Suppose $x\in\Bbb R$ is such that

$$\sin x=\sum_{i=1}^m x_i\sqrt{r_i},\quad \cos x=\sum_{j=1}^n y_j\sqrt{s_j}$$

for some $x_i, r_i, y_j, s_j \in\Bbb Q \ , \ |x_i|=|y_j|=1$. Show that $x=\dfrac{k\pi}{12}$ for some $k\in\Bbb Z$.

  • $\begingroup$ I don't understand what your question is. $\endgroup$
    – pitchounet
    Aug 8, 2013 at 16:27
  • 1
    $\begingroup$ He's saying if $\sin x$ and $\cos x$ can both be represented as the sum of square roots of rationals, then show that $x=\frac{k\pi}{12}$ for some integer $k$. @jibounet $\endgroup$ Aug 8, 2013 at 16:29
  • 1
    $\begingroup$ Would work in what sense? @xavierm02 Did you read the question? He's trying to show for all $x$ for which this is true, that $x=k\pi/12$ for some integer $k$. You've just shown that $x=0$ satisfies this condition, which is sort of obvious. $\endgroup$ Aug 8, 2013 at 16:38
  • $\begingroup$ Ziang, I've edited your question to make it easier to understand. I hope you don't mind. $\endgroup$ Aug 8, 2013 at 16:51
  • $\begingroup$ @RagibZaman,@Thomas Andrews Thanks a lot $\endgroup$
    – ziang chen
    Aug 8, 2013 at 16:57

1 Answer 1


Sketch of a proof. Let $z= \cos x + i\sin x = e^{ix}$, where $x$ is as in in the statement of the problem. Note that $z$ is an algebraic number: $$z = \sum_{j=1}^n y_j\sqrt{s_j} + i \sum_{i=1}^m x_i\sqrt{r_i}.$$

Consider $F={\mathbb Q}[z]$, the splitting field of $z$. Consider the Galois group of $F$ over $\mathbb Q$, $G = \mathrm{Gal}(F/\mathbb{Q}).$ We prove that $G=\mathbb{Z}_2^M$ for some $M$. Indeed, let $p_1,\dots, p_t$ be all prime factors of numbers $r_i$ and $s_j$. Let $E=\mathbb{Q}(\sqrt{-1},\sqrt{p_1},\dots, \sqrt{p_t})$. Since $z = \sum_{j=1}^n y_j\sqrt{s_j} + i \sum_{i=1}^m x_i\sqrt{r_i}$, we have each $\sqrt{s_j} \in E$ and $\sqrt{r_i}\in E$, and thus $z\in E$.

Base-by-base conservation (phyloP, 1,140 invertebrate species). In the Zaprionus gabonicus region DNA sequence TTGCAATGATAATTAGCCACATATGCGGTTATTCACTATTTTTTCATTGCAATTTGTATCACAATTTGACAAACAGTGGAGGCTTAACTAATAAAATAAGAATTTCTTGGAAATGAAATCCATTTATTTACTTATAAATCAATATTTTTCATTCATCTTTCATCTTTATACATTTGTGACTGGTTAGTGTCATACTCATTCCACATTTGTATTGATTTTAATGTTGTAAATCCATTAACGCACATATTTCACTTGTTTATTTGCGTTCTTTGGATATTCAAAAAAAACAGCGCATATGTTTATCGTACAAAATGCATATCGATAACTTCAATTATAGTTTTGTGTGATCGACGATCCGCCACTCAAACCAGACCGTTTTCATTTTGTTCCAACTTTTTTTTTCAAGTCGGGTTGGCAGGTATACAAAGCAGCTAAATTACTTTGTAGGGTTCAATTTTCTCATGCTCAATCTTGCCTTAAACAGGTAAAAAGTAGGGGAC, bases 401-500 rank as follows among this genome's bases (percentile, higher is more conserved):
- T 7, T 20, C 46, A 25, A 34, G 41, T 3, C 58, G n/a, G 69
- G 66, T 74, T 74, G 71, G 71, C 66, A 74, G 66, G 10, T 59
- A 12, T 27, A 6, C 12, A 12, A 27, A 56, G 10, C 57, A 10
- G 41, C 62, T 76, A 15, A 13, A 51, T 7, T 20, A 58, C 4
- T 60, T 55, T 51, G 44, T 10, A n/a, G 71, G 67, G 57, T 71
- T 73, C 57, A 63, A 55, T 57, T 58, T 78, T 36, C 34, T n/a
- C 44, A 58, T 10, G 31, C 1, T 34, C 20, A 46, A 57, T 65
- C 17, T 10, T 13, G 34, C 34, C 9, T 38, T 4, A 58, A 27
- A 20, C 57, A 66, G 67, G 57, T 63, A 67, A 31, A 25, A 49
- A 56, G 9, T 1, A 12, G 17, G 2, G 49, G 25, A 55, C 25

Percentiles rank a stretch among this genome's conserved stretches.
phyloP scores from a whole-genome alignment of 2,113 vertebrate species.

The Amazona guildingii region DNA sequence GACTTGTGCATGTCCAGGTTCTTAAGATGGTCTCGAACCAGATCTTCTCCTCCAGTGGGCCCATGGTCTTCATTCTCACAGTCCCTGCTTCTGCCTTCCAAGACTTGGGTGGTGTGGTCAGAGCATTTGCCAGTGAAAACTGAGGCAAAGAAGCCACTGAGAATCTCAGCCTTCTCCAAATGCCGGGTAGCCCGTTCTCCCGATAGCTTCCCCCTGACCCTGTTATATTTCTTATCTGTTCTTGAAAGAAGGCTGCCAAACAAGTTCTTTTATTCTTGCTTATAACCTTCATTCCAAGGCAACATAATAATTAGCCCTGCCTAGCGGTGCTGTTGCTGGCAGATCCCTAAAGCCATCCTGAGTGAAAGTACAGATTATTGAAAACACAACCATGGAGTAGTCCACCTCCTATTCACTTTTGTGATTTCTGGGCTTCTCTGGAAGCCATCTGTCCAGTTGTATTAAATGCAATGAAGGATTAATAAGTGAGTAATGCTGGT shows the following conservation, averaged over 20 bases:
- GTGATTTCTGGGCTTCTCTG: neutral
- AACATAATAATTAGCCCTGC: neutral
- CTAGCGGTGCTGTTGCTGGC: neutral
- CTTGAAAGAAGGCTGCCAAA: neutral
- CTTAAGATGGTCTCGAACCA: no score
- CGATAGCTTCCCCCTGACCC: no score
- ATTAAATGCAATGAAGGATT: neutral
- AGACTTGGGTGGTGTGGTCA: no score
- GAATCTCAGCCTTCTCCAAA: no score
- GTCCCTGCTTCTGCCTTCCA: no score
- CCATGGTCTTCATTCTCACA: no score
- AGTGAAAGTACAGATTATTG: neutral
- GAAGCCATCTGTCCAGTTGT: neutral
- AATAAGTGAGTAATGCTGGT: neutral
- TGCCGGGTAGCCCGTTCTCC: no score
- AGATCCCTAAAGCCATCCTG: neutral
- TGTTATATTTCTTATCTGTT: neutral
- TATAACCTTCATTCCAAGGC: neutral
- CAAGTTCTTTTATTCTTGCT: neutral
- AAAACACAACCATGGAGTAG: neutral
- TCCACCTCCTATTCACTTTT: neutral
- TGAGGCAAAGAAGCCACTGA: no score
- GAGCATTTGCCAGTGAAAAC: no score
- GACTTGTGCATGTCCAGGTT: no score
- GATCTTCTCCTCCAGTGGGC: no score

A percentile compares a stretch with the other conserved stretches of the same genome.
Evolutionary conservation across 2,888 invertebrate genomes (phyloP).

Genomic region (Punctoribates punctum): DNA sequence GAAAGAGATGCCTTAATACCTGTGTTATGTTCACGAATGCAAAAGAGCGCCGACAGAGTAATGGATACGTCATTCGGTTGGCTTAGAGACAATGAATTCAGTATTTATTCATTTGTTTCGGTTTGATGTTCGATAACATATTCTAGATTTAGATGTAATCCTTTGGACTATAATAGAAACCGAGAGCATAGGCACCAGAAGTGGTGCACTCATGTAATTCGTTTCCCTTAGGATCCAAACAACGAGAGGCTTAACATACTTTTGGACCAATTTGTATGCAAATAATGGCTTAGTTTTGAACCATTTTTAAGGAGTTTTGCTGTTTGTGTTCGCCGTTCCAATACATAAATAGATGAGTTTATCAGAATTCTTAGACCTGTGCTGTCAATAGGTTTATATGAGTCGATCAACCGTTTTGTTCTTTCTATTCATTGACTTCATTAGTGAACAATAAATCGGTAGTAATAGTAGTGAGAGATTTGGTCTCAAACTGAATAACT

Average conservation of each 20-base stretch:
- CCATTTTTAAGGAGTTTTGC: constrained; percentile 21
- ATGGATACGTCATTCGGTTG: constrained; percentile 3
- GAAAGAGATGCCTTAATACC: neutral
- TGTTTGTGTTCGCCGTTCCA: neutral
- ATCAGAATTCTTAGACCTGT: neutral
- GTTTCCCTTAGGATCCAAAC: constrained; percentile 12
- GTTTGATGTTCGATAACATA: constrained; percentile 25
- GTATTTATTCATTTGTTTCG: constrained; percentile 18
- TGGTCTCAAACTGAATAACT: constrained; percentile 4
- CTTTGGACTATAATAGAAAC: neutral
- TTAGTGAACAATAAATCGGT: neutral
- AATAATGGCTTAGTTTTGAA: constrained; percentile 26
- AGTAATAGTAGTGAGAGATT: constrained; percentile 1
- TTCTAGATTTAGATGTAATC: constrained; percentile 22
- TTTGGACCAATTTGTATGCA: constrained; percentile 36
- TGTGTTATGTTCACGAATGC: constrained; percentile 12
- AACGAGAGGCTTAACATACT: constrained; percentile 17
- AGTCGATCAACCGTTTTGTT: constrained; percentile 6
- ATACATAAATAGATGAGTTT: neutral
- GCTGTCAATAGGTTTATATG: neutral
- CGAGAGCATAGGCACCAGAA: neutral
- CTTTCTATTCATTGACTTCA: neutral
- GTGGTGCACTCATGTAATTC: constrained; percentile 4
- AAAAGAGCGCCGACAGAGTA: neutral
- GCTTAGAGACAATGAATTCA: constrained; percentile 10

Therefore, $\mathbb{Q}\subset F\subset E$. The Galois group of $E/\mathbb{Q}$ is isomorphic to $\mathbb{Z}_2^{t+1}$. Now, by the fundamental theorem of Galois theory, $G$ is a quotient group of $\mathbb{Z}_2^{t+1}$. Thus $G$ is isomorphic to $\mathbb{Z}_2^M$ for some $M$.

Each $\mathbb Q[\sqrt{s_j}]$ and each $\mathbb Q[\sqrt{r_i}]$ is a subfield of a cyclotomic field (see Square roots of integers and cyclotomic fields). Thus $E$ is a subfield of a cyclotomic field $\mathbb{Q}[\xi]$. (Alternatively, since $G$ is Abelian, by Kronecker–Weber theorem, $F$ is a subfield of a cyclotomic field).

Every complex number of unit norm in $\mathbb{Q}[\xi]$ is a power of $\xi$ (see Elements of absolute value one in cyclotomic fields). Therefore, $z = \xi^u$ for some $u$ and thus $x = (p / q) \cdot 2\pi$, for some coprime integer numbers $p$ and $q$.

We get that $G$ is isomorphic to the group ${\mathbb Z}_q^*$ (the multiplicative group of integers modulo $q$). It is isomorphic to $\mathbb{Z}_2^M$ only if $q$ divides $24$ (for every $q$, $G$ is a direct product of cyclic groups, which can be explicitly described in terms of $q$; all of them are isomorphic to ${\mathbb Z}_2$ if and only if $q$ divides 24; see Wikipedia for details). We have, $$x = \frac{(p\cdot (24/q))\pi}{12}.$$


You must log in to answer this question.

Not the answer you're looking for? Browse other questions tagged .